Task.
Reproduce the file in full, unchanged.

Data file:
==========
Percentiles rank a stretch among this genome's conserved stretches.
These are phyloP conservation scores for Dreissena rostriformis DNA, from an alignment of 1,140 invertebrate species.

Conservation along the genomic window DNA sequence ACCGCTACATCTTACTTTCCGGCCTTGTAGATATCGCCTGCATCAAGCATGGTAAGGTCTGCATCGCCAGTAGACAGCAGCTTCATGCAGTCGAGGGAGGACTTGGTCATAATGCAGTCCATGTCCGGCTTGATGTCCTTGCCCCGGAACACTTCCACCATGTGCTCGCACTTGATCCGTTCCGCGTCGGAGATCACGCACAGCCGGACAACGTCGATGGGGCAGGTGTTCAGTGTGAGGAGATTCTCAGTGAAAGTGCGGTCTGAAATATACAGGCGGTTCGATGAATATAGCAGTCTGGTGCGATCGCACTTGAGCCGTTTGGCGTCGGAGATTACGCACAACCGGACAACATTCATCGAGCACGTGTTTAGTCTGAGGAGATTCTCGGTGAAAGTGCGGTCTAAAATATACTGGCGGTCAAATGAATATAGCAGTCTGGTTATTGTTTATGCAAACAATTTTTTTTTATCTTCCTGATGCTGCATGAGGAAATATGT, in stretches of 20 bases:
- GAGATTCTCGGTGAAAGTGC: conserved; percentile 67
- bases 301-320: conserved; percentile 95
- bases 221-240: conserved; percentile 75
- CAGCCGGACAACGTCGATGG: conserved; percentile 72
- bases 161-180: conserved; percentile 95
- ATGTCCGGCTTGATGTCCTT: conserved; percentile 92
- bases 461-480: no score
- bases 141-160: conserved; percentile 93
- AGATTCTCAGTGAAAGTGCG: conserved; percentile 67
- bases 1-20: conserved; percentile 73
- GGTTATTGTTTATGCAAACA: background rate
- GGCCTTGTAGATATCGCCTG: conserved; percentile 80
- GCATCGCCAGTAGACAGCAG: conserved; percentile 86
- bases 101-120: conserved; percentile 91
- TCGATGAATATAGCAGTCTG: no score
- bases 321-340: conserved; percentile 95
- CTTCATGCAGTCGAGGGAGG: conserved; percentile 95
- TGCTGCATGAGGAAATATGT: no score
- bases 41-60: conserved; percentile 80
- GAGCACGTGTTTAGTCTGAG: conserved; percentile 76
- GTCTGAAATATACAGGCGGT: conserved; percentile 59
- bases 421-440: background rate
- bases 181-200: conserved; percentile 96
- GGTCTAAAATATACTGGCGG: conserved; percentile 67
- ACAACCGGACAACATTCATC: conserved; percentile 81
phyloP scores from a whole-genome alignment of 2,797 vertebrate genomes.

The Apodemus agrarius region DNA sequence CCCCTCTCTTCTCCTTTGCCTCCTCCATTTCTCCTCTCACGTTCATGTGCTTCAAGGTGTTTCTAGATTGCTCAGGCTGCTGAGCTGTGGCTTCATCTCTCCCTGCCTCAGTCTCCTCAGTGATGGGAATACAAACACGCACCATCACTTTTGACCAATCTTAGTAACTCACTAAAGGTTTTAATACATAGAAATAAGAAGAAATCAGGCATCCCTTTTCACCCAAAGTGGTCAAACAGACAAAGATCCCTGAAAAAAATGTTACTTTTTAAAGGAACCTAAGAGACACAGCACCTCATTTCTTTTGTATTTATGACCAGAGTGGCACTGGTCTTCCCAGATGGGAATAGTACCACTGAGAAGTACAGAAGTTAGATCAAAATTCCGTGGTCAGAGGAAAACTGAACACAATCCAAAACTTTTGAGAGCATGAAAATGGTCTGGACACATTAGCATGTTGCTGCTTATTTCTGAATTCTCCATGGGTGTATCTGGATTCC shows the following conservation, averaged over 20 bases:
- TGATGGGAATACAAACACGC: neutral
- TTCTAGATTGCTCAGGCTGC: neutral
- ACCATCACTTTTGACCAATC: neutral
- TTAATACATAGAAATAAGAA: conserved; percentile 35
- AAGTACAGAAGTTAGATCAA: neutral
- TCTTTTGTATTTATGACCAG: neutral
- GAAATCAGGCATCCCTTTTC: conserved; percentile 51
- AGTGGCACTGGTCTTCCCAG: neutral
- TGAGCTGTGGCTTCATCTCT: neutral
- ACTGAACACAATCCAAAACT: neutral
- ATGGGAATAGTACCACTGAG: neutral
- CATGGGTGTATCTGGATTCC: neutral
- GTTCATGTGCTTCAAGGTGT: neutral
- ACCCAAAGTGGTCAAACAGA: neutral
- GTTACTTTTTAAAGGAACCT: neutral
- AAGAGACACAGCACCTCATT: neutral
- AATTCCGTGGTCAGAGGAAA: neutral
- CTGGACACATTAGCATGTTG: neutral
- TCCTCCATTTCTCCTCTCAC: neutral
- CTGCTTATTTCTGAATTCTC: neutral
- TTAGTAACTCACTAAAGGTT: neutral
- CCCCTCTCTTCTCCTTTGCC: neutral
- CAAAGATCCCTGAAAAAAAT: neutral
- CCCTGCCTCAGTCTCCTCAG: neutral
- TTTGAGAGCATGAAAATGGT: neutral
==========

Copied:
Percentiles rank a stretch among this genome's conserved stretches.
These are phyloP conservation scores for Dreissena rostriformis DNA, from an alignment of 1,140 invertebrate species.

Conservation along the genomic window DNA sequence ACCGCTACATCTTACTTTCCGGCCTTGTAGATATCGCCTGCATCAAGCATGGTAAGGTCTGCATCGCCAGTAGACAGCAGCTTCATGCAGTCGAGGGAGGACTTGGTCATAATGCAGTCCATGTCCGGCTTGATGTCCTTGCCCCGGAACACTTCCACCATGTGCTCGCACTTGATCCGTTCCGCGTCGGAGATCACGCACAGCCGGACAACGTCGATGGGGCAGGTGTTCAGTGTGAGGAGATTCTCAGTGAAAGTGCGGTCTGAAATATACAGGCGGTTCGATGAATATAGCAGTCTGGTGCGATCGCACTTGAGCCGTTTGGCGTCGGAGATTACGCACAACCGGACAACATTCATCGAGCACGTGTTTAGTCTGAGGAGATTCTCGGTGAAAGTGCGGTCTAAAATATACTGGCGGTCAAATGAATATAGCAGTCTGGTTATTGTTTATGCAAACAATTTTTTTTTATCTTCCTGATGCTGCATGAGGAAATATGT, in stretches of 20 bases:
- GAGATTCTCGGTGAAAGTGC: conserved; percentile 67
- bases 301-320: conserved; percentile 95
- bases 221-240: conserved; percentile 75
- CAGCCGGACAACGTCGATGG: conserved; percentile 72
- bases 161-180: conserved; percentile 95
- ATGTCCGGCTTGATGTCCTT: conserved; percentile 92
- bases 461-480: no score
- bases 141-160: conserved; percentile 93
- AGATTCTCAGTGAAAGTGCG: conserved; percentile 67
- bases 1-20: conserved; percentile 73
- GGTTATTGTTTATGCAAACA: background rate
- GGCCTTGTAGATATCGCCTG: conserved; percentile 80
- GCATCGCCAGTAGACAGCAG: conserved; percentile 86
- bases 101-120: conserved; percentile 91
- TCGATGAATATAGCAGTCTG: no score
- bases 321-340: conserved; percentile 95
- CTTCATGCAGTCGAGGGAGG: conserved; percentile 95
- TGCTGCATGAGGAAATATGT: no score
- bases 41-60: conserved; percentile 80
- GAGCACGTGTTTAGTCTGAG: conserved; percentile 76
- GTCTGAAATATACAGGCGGT: conserved; percentile 59
- bases 421-440: background rate
- bases 181-200: conserved; percentile 96
- GGTCTAAAATATACTGGCGG: conserved; percentile 67
- ACAACCGGACAACATTCATC: conserved; percentile 81
phyloP scores from a whole-genome alignment of 2,797 vertebrate genomes.

The Apodemus agrarius region DNA sequence CCCCTCTCTTCTCCTTTGCCTCCTCCATTTCTCCTCTCACGTTCATGTGCTTCAAGGTGTTTCTAGATTGCTCAGGCTGCTGAGCTGTGGCTTCATCTCTCCCTGCCTCAGTCTCCTCAGTGATGGGAATACAAACACGCACCATCACTTTTGACCAATCTTAGTAACTCACTAAAGGTTTTAATACATAGAAATAAGAAGAAATCAGGCATCCCTTTTCACCCAAAGTGGTCAAACAGACAAAGATCCCTGAAAAAAATGTTACTTTTTAAAGGAACCTAAGAGACACAGCACCTCATTTCTTTTGTATTTATGACCAGAGTGGCACTGGTCTTCCCAGATGGGAATAGTACCACTGAGAAGTACAGAAGTTAGATCAAAATTCCGTGGTCAGAGGAAAACTGAACACAATCCAAAACTTTTGAGAGCATGAAAATGGTCTGGACACATTAGCATGTTGCTGCTTATTTCTGAATTCTCCATGGGTGTATCTGGATTCC shows the following conservation, averaged over 20 bases:
- TGATGGGAATACAAACACGC: neutral
- TTCTAGATTGCTCAGGCTGC: neutral
- ACCATCACTTTTGACCAATC: neutral
- TTAATACATAGAAATAAGAA: conserved; percentile 35
- AAGTACAGAAGTTAGATCAA: neutral
- TCTTTTGTATTTATGACCAG: neutral
- GAAATCAGGCATCCCTTTTC: conserved; percentile 51
- AGTGGCACTGGTCTTCCCAG: neutral
- TGAGCTGTGGCTTCATCTCT: neutral
- ACTGAACACAATCCAAAACT: neutral
- ATGGGAATAGTACCACTGAG: neutral
- CATGGGTGTATCTGGATTCC: neutral
- GTTCATGTGCTTCAAGGTGT: neutral
- ACCCAAAGTGGTCAAACAGA: neutral
- GTTACTTTTTAAAGGAACCT: neutral
- AAGAGACACAGCACCTCATT: neutral
- AATTCCGTGGTCAGAGGAAA: neutral
- CTGGACACATTAGCATGTTG: neutral
- TCCTCCATTTCTCCTCTCAC: neutral
- CTGCTTATTTCTGAATTCTC: neutral
- TTAGTAACTCACTAAAGGTT: neutral
- CCCCTCTCTTCTCCTTTGCC: neutral
- CAAAGATCCCTGAAAAAAAT: neutral
- CCCTGCCTCAGTCTCCTCAG: neutral
- TTTGAGAGCATGAAAATGGT: neutral